33% of workers in Canada to look for new job in next 12 months

September 4, 2019

New research from global staffing firm Robert Half shows 80% of Canadian employers ­are concerned about holding on to top talent, with more than one-quarter being very concerned ? and with good reason. A separate survey revealed 33% of professionals plan to look for a new job in the next 12 months. The retention tactics most often cited by employers were increasing communication with staff (42%), improving employee recognition programs and offering professional development (each with 40%). But when workers who said they intend to leave their jobs were asked what would entice them to stay, more money topped the list (51%) followed by a promotion (18%).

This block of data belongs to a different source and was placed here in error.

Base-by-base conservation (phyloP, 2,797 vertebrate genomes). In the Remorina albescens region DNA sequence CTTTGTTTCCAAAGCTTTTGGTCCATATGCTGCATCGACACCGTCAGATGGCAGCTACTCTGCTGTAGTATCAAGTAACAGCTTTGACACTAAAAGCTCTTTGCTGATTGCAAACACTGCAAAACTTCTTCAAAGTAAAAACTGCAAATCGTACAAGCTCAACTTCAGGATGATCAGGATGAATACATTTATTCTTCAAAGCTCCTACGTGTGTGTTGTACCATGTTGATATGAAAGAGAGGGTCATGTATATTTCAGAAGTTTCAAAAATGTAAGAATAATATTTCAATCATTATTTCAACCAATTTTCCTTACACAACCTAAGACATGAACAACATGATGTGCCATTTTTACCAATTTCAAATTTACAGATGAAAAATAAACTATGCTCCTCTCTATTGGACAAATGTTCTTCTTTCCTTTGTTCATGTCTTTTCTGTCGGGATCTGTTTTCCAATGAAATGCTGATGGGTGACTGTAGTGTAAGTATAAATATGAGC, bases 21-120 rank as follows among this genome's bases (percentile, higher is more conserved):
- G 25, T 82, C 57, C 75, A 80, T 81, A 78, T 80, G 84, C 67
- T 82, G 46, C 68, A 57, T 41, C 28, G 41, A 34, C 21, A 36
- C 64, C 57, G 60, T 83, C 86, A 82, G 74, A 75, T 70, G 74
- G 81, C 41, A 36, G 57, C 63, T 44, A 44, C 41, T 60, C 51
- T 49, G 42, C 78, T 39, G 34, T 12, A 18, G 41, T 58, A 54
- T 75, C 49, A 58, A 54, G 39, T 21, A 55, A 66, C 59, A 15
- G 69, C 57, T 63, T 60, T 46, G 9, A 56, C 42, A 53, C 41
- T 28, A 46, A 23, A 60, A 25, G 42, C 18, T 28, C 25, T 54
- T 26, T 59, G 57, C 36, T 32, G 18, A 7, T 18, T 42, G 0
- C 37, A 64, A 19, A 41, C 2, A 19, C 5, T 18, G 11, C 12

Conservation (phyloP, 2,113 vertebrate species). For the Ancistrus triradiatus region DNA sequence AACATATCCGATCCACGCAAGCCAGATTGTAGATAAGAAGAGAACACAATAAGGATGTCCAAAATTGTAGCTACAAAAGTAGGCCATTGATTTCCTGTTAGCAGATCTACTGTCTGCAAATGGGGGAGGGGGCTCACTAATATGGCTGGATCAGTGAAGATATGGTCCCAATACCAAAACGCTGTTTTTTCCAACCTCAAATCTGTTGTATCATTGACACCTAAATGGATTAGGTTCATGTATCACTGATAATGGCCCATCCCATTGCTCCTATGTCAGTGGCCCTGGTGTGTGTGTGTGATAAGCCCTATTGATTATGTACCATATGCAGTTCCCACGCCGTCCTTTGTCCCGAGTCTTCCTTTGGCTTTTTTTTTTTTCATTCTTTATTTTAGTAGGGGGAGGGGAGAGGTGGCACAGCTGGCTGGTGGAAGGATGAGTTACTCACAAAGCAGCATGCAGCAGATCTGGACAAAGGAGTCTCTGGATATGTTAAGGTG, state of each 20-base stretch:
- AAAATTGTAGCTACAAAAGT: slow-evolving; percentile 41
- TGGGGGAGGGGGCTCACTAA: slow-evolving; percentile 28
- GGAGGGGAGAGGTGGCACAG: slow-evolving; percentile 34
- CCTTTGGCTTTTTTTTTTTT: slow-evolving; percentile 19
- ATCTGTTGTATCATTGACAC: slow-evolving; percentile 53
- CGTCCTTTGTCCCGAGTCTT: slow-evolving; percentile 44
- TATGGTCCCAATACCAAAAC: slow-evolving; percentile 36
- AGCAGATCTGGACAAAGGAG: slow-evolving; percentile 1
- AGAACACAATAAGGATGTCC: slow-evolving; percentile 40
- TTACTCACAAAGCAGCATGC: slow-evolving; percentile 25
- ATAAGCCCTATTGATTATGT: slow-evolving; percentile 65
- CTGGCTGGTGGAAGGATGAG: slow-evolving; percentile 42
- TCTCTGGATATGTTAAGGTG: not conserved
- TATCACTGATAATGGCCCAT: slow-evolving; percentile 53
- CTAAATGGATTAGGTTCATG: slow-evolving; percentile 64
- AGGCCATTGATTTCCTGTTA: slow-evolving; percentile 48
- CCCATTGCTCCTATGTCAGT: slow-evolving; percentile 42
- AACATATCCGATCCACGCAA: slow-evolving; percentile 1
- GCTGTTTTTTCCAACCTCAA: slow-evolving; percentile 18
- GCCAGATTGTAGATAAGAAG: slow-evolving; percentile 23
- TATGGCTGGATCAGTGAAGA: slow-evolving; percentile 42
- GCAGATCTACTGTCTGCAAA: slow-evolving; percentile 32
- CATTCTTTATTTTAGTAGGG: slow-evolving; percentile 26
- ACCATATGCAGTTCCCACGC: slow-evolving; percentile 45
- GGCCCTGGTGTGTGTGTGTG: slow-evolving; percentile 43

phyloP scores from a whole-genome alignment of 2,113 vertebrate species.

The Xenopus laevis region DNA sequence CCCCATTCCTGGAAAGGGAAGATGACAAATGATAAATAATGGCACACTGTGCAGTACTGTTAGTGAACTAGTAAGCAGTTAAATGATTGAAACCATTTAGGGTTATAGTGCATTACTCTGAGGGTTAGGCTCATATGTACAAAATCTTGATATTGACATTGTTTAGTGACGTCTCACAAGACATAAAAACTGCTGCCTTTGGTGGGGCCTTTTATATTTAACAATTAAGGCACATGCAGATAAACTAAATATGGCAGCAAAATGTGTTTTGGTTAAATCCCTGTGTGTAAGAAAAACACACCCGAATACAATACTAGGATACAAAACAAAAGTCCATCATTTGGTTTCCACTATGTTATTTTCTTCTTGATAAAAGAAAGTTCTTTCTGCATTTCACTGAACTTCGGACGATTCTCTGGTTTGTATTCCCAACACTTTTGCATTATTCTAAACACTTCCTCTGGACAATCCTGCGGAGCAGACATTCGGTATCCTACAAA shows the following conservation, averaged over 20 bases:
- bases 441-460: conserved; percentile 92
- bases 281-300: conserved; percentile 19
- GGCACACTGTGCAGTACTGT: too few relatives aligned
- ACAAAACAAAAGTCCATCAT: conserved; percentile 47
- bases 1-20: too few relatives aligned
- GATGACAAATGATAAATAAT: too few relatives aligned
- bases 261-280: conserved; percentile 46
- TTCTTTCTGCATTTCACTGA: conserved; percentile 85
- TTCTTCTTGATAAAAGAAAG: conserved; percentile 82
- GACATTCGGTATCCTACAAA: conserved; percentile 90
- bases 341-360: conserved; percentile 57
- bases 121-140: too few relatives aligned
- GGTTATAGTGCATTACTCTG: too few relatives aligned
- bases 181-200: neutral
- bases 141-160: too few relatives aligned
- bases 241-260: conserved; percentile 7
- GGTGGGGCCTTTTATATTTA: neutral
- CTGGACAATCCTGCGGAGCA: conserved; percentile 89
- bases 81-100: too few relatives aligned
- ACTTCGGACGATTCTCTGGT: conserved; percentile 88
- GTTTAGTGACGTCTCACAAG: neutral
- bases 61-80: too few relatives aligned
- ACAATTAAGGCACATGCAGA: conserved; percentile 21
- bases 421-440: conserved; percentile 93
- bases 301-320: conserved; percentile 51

London Health Sciences Foundation receives $1.5 million donation for new pancreatic cancer centre

August 28, 2019

London Health Sciences Foundation (LHSF) has launched The Baker Centre for Pancreatic Cancer at London Health Sciences Centre (LHSC) following a donation of $1.5M from Rick and Shelley Baker. The newly created Baker Centre will result in improved access to care, more targeted personalized treatment and new treatment options for pancreatic cancer patients. Pancreatic cancer is a fast growing cancer with one of the lowest survival rates. Diagnosis and treatment is complex with frequent delays and often not detected until at an advanced stage, making treatment more difficult. The Baker Centre will offer a multidisciplinary clinic, new diagnostic technology, streamlined process for patients and the development of a new Translational Pancreatic Research Program

New Time Counts campaign seeks to help support caregivers